Community Transit Board Chair Mike Todd and artist Julie Berger cut the ribbon to dedicate Smokey Point Transit Center Saturday morning

Braving Saturday morning’s cold conditions, onlookers watched Community Transit Board Chair Mike Todd and artist Julie Berger dedicate Smokey Point’s new transit center with a traditional ribbon-cutting, complete with oversized scissors. The transit center features five bus bays (four at the center island and one on Smokey Point Boulevard), improved lighting and shelters, and the notable exclusion of a park-and-ride. The $4.4 million project began with the demolition of the previous, smaller transit center that closed in 2005 after reconstruction of the nearby I-5 interchange limited access for buses. The Smokey Point Transit Center was originally proposed as a 200-stall park-and-ride at 169th Place NE, but the plans were scrapped in 2008 in favor of the cheaper option of renovating the old transit center and an adjacent vacant lot.

The transit center’s most visible aesthetic features are the shelter’s white, pointed fabric roofs and the use of light green paint on the benches and information boards. The centerpiece of the complex is Julie Berger’s “Honoring” Tenses of Time, a large “story pole” beacon adorned with metal shapes representing the past, present and future of the area, in the form of a phoenix, forestry and an airplane, respectively.

The Smokey Point Transit Center opens to bus riders on Monday, February 16, served by six routes connecting it to Arlington, Darrington, Stanwood, Marysville, Everett and Lynnwood.

The peaked canvas structure of the Smokey Point Transit Center’s new shelters

4 Replies to “Smokey Point Transit Center dedicated, to open on February 16”

  1. When I went up last year to see how Smokey Point was doing, everybody except me got off at the second-last stop (at 172nd & Smokey Point Blvd across from Safeway), and the bus went on to an out-of-the-way park n ride. To me a transit center works best if it’s in the center of the commercial district or next to the largest pedestrian destinations. On return I walked to the other stop because it was a more pleasant place to wait even though it was just a pole-in-the-ground bus stop. Is the transit center still out-of-the-way, and have they done anything to improve those bus stops if they’re going to be the effective transit center that people actually use?

    1. The transit center is somewhat out-of-the-way, but at least it now has better pedestrian connections to Smokey Point Boulevard. I’d describe it as a bit of a miniature version of Federal Way Transit Center, located behind commercial buildings and away from Interstate 5. There aren’t any pedestrian destinations nearby, but the main role of Smokey Point TC is to facilitate transfers from feeders to Routes 201/202.

      The park and ride you rode to is actually Smokey Point Community Church, which leases a small portion of its parking lot to Community Transit.

  2. The major problem with the design of most transit centers is the distance a bus has to travel off the highway to reach them and leave them. Even with a ramp from I-5 to the cross-street, Federal Way is at least half a mile from the freeway.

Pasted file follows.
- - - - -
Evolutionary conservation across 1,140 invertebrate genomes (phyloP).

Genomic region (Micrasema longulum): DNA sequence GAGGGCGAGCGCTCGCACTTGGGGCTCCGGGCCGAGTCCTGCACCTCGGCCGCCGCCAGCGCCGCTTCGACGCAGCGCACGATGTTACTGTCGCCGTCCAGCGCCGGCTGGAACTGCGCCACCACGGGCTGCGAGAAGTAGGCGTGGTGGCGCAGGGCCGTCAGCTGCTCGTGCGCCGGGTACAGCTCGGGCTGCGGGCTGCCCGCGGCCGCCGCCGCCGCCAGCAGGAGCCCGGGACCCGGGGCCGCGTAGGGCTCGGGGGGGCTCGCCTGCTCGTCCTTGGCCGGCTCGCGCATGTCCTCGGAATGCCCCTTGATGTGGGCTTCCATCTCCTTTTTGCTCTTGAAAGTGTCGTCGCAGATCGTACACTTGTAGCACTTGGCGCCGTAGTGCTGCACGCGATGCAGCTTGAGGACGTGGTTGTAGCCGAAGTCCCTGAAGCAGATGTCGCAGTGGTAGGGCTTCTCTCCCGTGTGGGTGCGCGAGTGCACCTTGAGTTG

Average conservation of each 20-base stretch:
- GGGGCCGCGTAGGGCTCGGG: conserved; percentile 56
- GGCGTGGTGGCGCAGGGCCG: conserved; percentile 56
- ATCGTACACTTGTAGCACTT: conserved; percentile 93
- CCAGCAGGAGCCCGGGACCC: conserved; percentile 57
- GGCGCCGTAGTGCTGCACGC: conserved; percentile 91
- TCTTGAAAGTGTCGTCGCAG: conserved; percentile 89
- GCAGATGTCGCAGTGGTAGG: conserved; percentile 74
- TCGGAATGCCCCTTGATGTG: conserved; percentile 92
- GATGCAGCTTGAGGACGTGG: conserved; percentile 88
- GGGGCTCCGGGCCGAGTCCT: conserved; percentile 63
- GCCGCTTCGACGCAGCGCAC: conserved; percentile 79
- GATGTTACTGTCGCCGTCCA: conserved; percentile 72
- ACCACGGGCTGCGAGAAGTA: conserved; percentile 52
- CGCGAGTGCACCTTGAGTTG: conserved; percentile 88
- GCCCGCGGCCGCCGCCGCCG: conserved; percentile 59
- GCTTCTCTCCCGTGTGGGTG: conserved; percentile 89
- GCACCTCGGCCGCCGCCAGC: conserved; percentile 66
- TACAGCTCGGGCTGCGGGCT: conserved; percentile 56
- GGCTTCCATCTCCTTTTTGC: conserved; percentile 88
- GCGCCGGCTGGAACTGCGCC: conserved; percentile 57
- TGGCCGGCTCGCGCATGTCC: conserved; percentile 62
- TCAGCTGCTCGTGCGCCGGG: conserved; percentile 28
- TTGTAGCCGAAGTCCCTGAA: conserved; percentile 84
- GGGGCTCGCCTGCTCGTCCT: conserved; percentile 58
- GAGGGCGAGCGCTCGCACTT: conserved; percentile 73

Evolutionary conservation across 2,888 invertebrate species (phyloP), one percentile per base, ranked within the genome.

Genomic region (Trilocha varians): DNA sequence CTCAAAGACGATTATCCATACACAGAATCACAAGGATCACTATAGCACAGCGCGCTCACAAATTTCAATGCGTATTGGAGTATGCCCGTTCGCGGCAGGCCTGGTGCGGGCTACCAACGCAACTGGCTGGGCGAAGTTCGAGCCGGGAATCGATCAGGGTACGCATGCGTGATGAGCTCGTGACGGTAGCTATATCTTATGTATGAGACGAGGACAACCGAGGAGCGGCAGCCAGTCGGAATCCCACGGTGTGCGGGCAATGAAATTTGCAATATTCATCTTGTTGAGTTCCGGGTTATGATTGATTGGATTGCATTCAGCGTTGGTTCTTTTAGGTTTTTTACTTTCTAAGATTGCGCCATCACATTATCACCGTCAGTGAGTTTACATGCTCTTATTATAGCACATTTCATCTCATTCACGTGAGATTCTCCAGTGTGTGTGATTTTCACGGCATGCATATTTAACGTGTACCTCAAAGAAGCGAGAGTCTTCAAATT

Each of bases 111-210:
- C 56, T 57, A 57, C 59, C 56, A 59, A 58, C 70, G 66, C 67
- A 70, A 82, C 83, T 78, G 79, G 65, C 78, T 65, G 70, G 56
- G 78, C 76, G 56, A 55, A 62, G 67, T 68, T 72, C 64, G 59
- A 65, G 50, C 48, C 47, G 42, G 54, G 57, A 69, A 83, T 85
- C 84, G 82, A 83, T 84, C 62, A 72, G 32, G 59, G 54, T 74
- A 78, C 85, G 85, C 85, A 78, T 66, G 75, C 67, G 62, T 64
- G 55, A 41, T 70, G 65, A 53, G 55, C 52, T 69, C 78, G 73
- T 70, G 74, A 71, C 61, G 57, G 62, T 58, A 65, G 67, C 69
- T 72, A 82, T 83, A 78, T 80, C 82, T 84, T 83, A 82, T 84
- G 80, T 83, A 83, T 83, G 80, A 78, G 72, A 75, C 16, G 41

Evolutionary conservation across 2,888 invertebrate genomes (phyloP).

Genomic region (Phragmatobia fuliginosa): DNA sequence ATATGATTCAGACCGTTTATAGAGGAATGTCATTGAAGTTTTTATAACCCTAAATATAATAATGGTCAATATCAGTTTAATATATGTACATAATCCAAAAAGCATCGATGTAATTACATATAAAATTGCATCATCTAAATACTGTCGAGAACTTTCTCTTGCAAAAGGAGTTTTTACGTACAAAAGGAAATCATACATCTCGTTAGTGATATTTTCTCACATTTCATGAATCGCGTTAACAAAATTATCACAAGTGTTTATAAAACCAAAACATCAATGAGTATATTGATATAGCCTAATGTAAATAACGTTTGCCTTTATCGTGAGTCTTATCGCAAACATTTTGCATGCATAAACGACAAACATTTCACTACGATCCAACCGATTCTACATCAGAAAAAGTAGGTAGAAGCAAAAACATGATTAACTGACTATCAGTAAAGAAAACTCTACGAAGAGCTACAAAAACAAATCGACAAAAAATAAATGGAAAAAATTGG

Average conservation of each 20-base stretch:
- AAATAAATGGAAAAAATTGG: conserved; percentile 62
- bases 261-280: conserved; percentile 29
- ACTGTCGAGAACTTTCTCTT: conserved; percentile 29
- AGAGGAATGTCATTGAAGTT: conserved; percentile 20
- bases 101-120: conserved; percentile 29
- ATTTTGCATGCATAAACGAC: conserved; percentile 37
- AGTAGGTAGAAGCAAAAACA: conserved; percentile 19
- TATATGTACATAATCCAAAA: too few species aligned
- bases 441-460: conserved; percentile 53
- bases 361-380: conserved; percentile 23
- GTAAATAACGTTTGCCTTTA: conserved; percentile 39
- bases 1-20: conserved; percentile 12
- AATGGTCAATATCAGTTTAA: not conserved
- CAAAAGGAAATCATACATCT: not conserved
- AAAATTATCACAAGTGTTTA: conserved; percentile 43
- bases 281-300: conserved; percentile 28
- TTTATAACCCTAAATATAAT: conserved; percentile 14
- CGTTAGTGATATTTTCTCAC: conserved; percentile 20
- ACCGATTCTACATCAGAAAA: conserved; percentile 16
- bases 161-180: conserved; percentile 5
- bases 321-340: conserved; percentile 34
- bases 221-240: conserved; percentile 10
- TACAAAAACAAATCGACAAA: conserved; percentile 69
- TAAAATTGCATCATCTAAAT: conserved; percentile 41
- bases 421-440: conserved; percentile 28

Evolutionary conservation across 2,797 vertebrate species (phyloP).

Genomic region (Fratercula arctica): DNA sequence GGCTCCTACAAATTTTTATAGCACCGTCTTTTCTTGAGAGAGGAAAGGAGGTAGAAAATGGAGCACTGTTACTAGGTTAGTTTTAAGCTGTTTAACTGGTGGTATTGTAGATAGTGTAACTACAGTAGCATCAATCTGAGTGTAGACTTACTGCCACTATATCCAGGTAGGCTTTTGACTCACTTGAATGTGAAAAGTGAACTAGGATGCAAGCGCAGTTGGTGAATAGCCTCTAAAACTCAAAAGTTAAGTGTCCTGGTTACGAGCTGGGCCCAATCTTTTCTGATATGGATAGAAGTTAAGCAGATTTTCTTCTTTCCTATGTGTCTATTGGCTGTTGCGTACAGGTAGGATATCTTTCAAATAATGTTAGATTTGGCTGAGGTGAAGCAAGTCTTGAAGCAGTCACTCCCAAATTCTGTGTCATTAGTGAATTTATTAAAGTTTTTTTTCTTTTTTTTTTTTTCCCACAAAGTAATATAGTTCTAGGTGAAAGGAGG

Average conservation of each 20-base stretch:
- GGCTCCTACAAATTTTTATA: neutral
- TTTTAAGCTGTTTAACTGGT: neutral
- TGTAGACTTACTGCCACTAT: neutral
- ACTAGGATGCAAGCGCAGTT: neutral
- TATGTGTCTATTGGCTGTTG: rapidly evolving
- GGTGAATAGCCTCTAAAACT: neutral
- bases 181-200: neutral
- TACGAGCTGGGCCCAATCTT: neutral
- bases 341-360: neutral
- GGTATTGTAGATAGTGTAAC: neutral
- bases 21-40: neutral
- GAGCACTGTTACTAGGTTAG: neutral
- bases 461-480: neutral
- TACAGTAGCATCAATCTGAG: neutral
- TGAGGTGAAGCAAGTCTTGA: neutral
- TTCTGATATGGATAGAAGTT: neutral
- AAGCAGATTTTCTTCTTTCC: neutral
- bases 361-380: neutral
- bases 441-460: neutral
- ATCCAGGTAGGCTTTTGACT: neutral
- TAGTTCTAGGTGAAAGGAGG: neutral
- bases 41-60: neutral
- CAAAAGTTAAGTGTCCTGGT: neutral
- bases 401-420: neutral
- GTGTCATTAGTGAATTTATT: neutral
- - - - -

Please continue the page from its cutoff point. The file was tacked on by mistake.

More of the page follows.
At both Hawk’s Prairie just south of the Nisqually River, the ST 592 express can lose ten minutes making the loop from I-5 to the park and ride, with long waits at three stop lights. A few minutes later, at Dupont, across the river to the north, the bus can lose another ten minutes going trough the town center and back- again held by red lights with no traffic in sight.

    At both these places, the distance from the P&R to I-5 is much shorter than the present access roads. At Dupont, the highway literally passes over the transit center just across some railroad tracks- though at least a few stories vertically.

    The bus leaves the freeway again a few miles north at Bridgeport Way, and stops at the Lakewood bus and Sounder center, and again a few minutes later at SR 512 P&R- which can often take at least five minutes to access and leave, even at 6:45 in the morning.

    So an express bus straight up I-5 takes an hour to go 25 miles to 512- and then another hour to get to Seattle, non stop, another thirty miles away. And it doesn’t even go into Tacoma. Intercity Transit takes about the same time Olympia to Tacoma- but there’s time for a half hour coffee break before boarding Sounder.

    Those park and rides cost the system a fortune in lost operating time, and doubtless a lot of passengers. Much as I hate using my car where there’s any bus service, more and more the pathetic pace is just too much. I very often drive the 30 miles to Tacoma, and park at the Tacoma Dome garage.

    Ramps at Dupont should hardly be budget-busters. Same for access to Hawk’s Prairie. Meantime, at least red signals can turn to flashing yellow in places where there’s literally no cross traffic for ten miles off.

    Answer I get is “Well, agencies won’t cooperate…” That close to Olympia, can’t some budget pinching Republican MAKE them cooperate as a Democrat-shaming budgetary measure?

    For more or less local service, having the bus wind through town to transit centers is not a big deal. But “Express” should mean more than a slow bus featuring a sign with an X in it.

    Mark Dublin

  3. The shelters look fancy but rather ineffective for our climate. The white fabric will soon be green with mildew and lichen. Will they have the budget to replace the fabric in 5-10 years? While it wouldn’t be pretty pole barn would last longer and provide better shelter. Hopefully future designs will take better advantage of durable materials like metal roofing.

Comments are closed.